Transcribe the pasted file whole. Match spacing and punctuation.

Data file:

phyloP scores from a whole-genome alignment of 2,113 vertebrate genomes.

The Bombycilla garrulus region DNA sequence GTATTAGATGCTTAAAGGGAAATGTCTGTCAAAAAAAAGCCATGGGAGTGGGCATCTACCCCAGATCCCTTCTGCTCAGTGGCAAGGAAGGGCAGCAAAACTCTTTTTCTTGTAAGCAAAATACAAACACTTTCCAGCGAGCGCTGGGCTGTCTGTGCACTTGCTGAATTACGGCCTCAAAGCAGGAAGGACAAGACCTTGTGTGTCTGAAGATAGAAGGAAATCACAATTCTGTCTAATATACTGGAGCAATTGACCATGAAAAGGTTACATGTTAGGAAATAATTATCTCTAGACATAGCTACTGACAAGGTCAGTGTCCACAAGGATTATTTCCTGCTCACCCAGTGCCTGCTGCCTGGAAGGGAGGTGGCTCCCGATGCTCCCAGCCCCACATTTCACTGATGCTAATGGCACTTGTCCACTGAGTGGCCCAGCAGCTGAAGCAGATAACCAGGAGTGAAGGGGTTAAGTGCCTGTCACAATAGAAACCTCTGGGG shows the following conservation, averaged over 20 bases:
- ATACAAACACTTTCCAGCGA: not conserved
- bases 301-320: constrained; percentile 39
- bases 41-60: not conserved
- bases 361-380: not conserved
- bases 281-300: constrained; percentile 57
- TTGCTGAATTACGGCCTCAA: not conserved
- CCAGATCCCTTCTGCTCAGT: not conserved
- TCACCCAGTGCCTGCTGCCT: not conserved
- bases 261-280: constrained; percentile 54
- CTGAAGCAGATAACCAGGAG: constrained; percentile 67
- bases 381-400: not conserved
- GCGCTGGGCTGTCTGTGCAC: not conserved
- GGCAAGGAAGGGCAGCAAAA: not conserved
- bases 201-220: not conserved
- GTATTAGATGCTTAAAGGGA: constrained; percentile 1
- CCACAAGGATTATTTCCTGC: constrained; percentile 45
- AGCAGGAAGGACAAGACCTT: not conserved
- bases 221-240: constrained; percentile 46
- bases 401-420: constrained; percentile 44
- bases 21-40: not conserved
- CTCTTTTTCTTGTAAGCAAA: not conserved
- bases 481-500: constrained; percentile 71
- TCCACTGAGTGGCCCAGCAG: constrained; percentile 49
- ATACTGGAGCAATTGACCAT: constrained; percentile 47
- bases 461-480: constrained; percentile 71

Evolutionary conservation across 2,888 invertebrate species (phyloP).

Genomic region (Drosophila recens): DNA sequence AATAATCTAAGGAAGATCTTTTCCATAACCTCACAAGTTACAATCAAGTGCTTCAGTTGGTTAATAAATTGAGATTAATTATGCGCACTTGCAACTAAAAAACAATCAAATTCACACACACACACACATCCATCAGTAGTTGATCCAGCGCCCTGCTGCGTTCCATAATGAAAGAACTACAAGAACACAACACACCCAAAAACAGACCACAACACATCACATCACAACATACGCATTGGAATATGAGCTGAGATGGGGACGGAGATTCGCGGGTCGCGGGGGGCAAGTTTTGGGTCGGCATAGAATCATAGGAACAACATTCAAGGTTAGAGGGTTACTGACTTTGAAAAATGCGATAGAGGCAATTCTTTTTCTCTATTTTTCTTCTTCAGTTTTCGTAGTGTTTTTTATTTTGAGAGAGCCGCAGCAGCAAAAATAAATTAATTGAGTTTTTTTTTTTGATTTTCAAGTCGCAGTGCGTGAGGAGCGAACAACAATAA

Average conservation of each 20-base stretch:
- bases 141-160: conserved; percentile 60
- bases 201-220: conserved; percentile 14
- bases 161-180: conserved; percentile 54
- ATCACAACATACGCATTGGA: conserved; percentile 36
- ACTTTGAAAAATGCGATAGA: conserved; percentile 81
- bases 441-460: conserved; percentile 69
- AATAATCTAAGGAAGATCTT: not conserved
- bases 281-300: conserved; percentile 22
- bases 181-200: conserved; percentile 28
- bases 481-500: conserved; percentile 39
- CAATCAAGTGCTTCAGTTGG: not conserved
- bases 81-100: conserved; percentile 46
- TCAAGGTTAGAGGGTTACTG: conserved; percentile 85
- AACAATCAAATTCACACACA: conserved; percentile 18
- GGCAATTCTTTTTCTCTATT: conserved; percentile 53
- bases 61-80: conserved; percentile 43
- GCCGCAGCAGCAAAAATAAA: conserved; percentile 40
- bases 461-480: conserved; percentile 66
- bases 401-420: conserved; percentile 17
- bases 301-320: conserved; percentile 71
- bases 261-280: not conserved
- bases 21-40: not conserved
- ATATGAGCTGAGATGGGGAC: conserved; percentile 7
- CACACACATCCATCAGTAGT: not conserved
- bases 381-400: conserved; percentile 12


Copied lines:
phyloP scores from a whole-genome alignment of 2,113 vertebrate genomes.

The Bombycilla garrulus region DNA sequence GTATTAGATGCTTAAAGGGAAATGTCTGTCAAAAAAAAGCCATGGGAGTGGGCATCTACCCCAGATCCCTTCTGCTCAGTGGCAAGGAAGGGCAGCAAAACTCTTTTTCTTGTAAGCAAAATACAAACACTTTCCAGCGAGCGCTGGGCTGTCTGTGCACTTGCTGAATTACGGCCTCAAAGCAGGAAGGACAAGACCTTGTGTGTCTGAAGATAGAAGGAAATCACAATTCTGTCTAATATACTGGAGCAATTGACCATGAAAAGGTTACATGTTAGGAAATAATTATCTCTAGACATAGCTACTGACAAGGTCAGTGTCCACAAGGATTATTTCCTGCTCACCCAGTGCCTGCTGCCTGGAAGGGAGGTGGCTCCCGATGCTCCCAGCCCCACATTTCACTGATGCTAATGGCACTTGTCCACTGAGTGGCCCAGCAGCTGAAGCAGATAACCAGGAGTGAAGGGGTTAAGTGCCTGTCACAATAGAAACCTCTGGGG shows the following conservation, averaged over 20 bases:
- ATACAAACACTTTCCAGCGA: not conserved
- bases 301-320: constrained; percentile 39
- bases 41-60: not conserved
- bases 361-380: not conserved
- bases 281-300: constrained; percentile 57
- TTGCTGAATTACGGCCTCAA: not conserved
- CCAGATCCCTTCTGCTCAGT: not conserved
- TCACCCAGTGCCTGCTGCCT: not conserved
- bases 261-280: constrained; percentile 54
- CTGAAGCAGATAACCAGGAG: constrained; percentile 67
- bases 381-400: not conserved
- GCGCTGGGCTGTCTGTGCAC: not conserved
- GGCAAGGAAGGGCAGCAAAA: not conserved
- bases 201-220: not conserved
- GTATTAGATGCTTAAAGGGA: constrained; percentile 1
- CCACAAGGATTATTTCCTGC: constrained; percentile 45
- AGCAGGAAGGACAAGACCTT: not conserved
- bases 221-240: constrained; percentile 46
- bases 401-420: constrained; percentile 44
- bases 21-40: not conserved
- CTCTTTTTCTTGTAAGCAAA: not conserved
- bases 481-500: constrained; percentile 71
- TCCACTGAGTGGCCCAGCAG: constrained; percentile 49
- ATACTGGAGCAATTGACCAT: constrained; percentile 47
- bases 461-480: constrained; percentile 71

Evolutionary conservation across 2,888 invertebrate species (phyloP).

Genomic region (Drosophila recens): DNA sequence AATAATCTAAGGAAGATCTTTTCCATAACCTCACAAGTTACAATCAAGTGCTTCAGTTGGTTAATAAATTGAGATTAATTATGCGCACTTGCAACTAAAAAACAATCAAATTCACACACACACACACATCCATCAGTAGTTGATCCAGCGCCCTGCTGCGTTCCATAATGAAAGAACTACAAGAACACAACACACCCAAAAACAGACCACAACACATCACATCACAACATACGCATTGGAATATGAGCTGAGATGGGGACGGAGATTCGCGGGTCGCGGGGGGCAAGTTTTGGGTCGGCATAGAATCATAGGAACAACATTCAAGGTTAGAGGGTTACTGACTTTGAAAAATGCGATAGAGGCAATTCTTTTTCTCTATTTTTCTTCTTCAGTTTTCGTAGTGTTTTTTATTTTGAGAGAGCCGCAGCAGCAAAAATAAATTAATTGAGTTTTTTTTTTTGATTTTCAAGTCGCAGTGCGTGAGGAGCGAACAACAATAA

Average conservation of each 20-base stretch:
- bases 141-160: conserved; percentile 60
- bases 201-220: conserved; percentile 14
- bases 161-180: conserved; percentile 54
- ATCACAACATACGCATTGGA: conserved; percentile 36
- ACTTTGAAAAATGCGATAGA: conserved; percentile 81
- bases 441-460: conserved; percentile 69
- AATAATCTAAGGAAGATCTT: not conserved
- bases 281-300: conserved; percentile 22
- bases 181-200: conserved; percentile 28
- bases 481-500: conserved; percentile 39
- CAATCAAGTGCTTCAGTTGG: not conserved
- bases 81-100: conserved; percentile 46
- TCAAGGTTAGAGGGTTACTG: conserved; percentile 85
- AACAATCAAATTCACACACA: conserved; percentile 18
- GGCAATTCTTTTTCTCTATT: conserved; percentile 53
- bases 61-80: conserved; percentile 43
- GCCGCAGCAGCAAAAATAAA: conserved; percentile 40
- bases 461-480: conserved; percentile 66
- bases 401-420: conserved; percentile 17
- bases 301-320: conserved; percentile 71
- bases 261-280: not conserved
- bases 21-40: not conserved
- ATATGAGCTGAGATGGGGAC: conserved; percentile 7
- CACACACATCCATCAGTAGT: not conserved
- bases 381-400: conserved; percentile 12